Exudative retinal detachment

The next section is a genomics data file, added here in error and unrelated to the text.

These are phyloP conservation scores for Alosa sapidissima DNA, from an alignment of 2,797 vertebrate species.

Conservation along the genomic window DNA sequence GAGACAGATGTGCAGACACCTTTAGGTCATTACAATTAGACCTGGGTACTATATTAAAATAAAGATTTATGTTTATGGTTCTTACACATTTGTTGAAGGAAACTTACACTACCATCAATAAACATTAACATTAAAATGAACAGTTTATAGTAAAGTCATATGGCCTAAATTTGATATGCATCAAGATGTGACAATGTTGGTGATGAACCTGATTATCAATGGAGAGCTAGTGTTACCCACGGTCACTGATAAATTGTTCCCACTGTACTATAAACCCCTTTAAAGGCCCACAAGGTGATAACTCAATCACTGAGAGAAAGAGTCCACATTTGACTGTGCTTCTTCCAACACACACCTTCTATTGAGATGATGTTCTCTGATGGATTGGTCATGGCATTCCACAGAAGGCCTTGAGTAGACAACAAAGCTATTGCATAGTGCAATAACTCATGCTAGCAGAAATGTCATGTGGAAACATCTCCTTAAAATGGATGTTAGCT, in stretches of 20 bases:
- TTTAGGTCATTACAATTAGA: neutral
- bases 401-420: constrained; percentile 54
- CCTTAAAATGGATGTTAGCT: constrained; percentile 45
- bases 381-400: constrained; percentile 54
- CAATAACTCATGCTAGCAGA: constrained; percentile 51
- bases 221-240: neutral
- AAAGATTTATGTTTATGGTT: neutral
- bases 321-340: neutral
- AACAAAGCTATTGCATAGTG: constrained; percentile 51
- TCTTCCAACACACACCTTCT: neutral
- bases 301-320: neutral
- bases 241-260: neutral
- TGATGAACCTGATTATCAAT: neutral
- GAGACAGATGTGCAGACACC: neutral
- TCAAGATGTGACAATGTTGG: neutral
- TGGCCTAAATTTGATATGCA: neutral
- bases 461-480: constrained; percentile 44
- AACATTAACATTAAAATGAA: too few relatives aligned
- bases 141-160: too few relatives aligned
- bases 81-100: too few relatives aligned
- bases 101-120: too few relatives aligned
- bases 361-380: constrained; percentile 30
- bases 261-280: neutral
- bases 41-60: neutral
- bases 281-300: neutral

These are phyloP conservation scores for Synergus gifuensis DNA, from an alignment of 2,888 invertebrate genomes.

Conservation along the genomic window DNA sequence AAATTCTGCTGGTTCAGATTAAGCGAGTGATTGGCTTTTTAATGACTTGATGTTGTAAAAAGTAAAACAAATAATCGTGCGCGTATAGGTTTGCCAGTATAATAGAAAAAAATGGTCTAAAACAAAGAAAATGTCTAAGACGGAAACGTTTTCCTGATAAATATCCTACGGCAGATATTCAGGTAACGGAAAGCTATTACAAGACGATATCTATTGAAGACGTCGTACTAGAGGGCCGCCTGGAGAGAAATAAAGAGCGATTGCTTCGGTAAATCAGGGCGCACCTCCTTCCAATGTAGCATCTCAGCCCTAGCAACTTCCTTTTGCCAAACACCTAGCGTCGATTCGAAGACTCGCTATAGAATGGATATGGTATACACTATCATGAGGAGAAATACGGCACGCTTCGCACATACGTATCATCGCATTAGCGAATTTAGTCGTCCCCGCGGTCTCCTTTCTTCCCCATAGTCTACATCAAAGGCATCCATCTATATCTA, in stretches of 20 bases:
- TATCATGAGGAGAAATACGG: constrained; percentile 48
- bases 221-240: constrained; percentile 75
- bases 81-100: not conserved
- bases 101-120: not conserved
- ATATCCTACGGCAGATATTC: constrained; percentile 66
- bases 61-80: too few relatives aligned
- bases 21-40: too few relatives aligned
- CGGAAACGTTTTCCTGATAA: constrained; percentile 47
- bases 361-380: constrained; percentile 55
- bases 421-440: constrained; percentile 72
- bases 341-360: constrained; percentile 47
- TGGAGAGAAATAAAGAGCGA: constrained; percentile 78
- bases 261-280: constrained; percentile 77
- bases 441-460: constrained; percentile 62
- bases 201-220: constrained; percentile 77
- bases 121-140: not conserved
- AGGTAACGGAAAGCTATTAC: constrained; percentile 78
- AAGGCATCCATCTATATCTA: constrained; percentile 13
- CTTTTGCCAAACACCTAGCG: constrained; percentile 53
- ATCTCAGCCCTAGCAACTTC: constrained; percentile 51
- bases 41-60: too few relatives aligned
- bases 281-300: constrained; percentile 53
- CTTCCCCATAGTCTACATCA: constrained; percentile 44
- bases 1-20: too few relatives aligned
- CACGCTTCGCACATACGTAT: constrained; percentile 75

Exudative retinal detachment: Description, Causes and Risk Factors: Abbreviation: ERD. retinal The retina is responsible for creating the images that we see. Its neurosensory tissue lines the back of the eye and functions very similar to film in a camera. Ninety-five percent of the retina, called the peripheral retina, is responsible for side vision. The other five percent is the very center of the retina, called the macula. It is responsible for detailed vision for daily functions like reading and recognizing faces. Anytime subretinal fluid accumulates in the space between the neurosensory retina and the underlying retinal pigment epithelium (RPE), a retinal detachment occurs. Depending on the mechanism of subretinal fluid accumulation, retinal detachments traditionally have been classified into rhegmatogenous, tractional, and exudative. Under normal conditions, water flows from the vitreous cavity to the choroid (a highly vascular membrane in the eye between the retina and the sclera; a dark pigmentation minimizes the scattering of light inside the eye). The direction of flow is influenced by the relative hyperosmolarity of the choroid with respect to the vitreous and the RPE that actively pumps ions and water from the vitreous into the choroid. When there is an increase in the inflow of fluid or a decrease in the outflow of fluid from the vitreous cavity that overwhelms the normal compensatory mechanisms, fluid accumulates in the subretinal space leading to an exudative retinal detachment. The composition of the choroidal interstitial fluid plays a fundamental role in the pathogenesis of an exudative retinal detachment. The composition of the choroidal interstitial fluid in turn is influenced by the degree of choroidal vascular permeability. Any pathological process that affects choroidal vascular permeability can potentially cause an exudative retinal detachment. Alternatively, damage to the RPE prevents the pumping action of fluid and can lead to fluid accumulation in the subretinal space. Several inflammatory, infectious, vascular, degenerative, malignant, or genetically determined pathological conditions have been recognized to cause exudative retinal detachments. In preeclampsia, there is intense vasoconstriction of the choroidal arterioles, which leads to choroidal ischemia and RPE infarction. The outer blood-retinal barrier is broken down and causes increased vascular permeability. RESEARCH 1: ERD is a rare complication of retinal vein occlusion (RVO), which characteristically develops in ischaemic cases. Resarchers described localized exudative that detachments following branch retinal vein occlusion in eight patients. There was complete resolution of the subretinal exudation in all six eyes treated in the quadrant of detachment with photocoagulation. Researchers reported exudative retinal detachment following central or hemicentral retinal vein occlusion in five patients. Neovascular glaucoma developed in two cases. The subretinal fluid absorbed completely or partially in the four eyes that were treated by panretinal photocoagulation (PRP); however, the final visual acuity (VA) was poor in all cases. Although the two patients described in the study were young, review of the previously described cases shows a mean age of 56.4 years, range 18-78 years. Furthermore, there is no sexual or racial predilection. Both patients presented here suffered ischemic CRVO. In Case 1, the CRVO was ischaemic from onset and exudative retinal detachment developed within 3 months from diagnosis, whereas in Case 2 the CRVO progressed from nonischemic to ischemic over 7 weeks and the exudative retinal detachment developed 8 months following diagnosis. Angiography showed marked capillary nonperfusion, secondary telangiectasis, and late staining of the large retinal veins, which are characteristic of ischaemic retinal vein occlusion. The retinal telangiectasis is secondary to prolonged or permanent damage to retinal capillary endothelium and simulates congenital retinal telangiectasis. Oral steroids have occasionally been used with variable results in young, otherwise healthy, patients who present with mild-to-moderate degrees of CRVO. In these patients, the term 'papillophlebitis' has been used by some authors. The typical presentation is that of normal or slightly reduced visual acuity, marked disc swelling, and retinal hemorrhages largely confined to the posterior fundus. It is thought that the venous obstruction is secondary to venous compression caused by disorders producing optic nerve and disc swelling, rather than a primary venous thrombosis occurring at the level of lamina cribrosa, as is usually the case in older patients. In our series, Case 2 was treated with a combination of panretinal photocoagulation and a short course of oral steroids. However, the visual acuity did not improve. The pathogenesis of exudative retinal detachment following that vein occlusion appears multifactorial and includes vascular leakage from vascular damage, which in the two patients described here manifests not only by the marked volume of subretinal fluid but also by the presence of subretinal exudation, impaired retinal pigment epithelial and retinal capillary absorbing function, increased hydrostatic pressure, and absence of retinal venous collaterals. The mechanism of reattachment following photocoagulation may be owing to disruption of the retinal pigment epithelium (RPE) thus allowing absorption of subretinal fluid, ablation of viable but pathologic tissue, or obliteration of the leaking capillaries. Our cases illustrate that exudative retinal detachment following CRVO is associated with severe visual loss. Although panretinal photocoagulation is effective in absorption of subretinal fluid and exudation and regression of rubeosis iridis, the visual prognosis remains poor. RESEARCH 2: This was an interventional case series including six consecutive patients with malignant melanoma who experienced VA reduction secondary to associated exudative retinal detachment (ERD). Patients underwent complete ophthalmic evaluation and B-scan ultrasound. Treatment included proton-beam radiation or brachytherapy, prognostic transretinal tumour biopsy with 25-gauge vitrector and surgical treatment of exudative retinal detachment, including vitrectomy and drainage of subretinal fluid at the time of irradiation. Successful management of exudative retinal detachments associated with choroidal melanomas was observed in all cases, with significant restoration of vision. Steady regression of tumour thickness was noted clinically and ultrasonographically, without extrascleral extension or metastasis, and with no recurrence of exudative retinal detachment found over follow up. In the present study, the investigators have showed effective surgical treatment of exudative retinal detachment associated with malignant melanoma. These patients had significant restoration of vision, confirming that timely intervention of exudative retinal detachment associated with malignant melanoma can reverse visual loss in these patients. These findings are in contrast to previous reports of irreversible visual loss after exudative retinal detachments, and suggest that photoreceptor atrophy might play a role in visual loss associated with chronic exudative retinal detachments. Symptoms: Patients may complain of a red eye. Diagnosis: Although the diagnosis of an ERD can usually be made clinically, the underlying etiology may be difficult to elucidate. Laboratory examinations under these circumstances are warranted. Venereal Disease Research Laboratory (VDRL) test and fluorescein treponema antibody (FTA) test.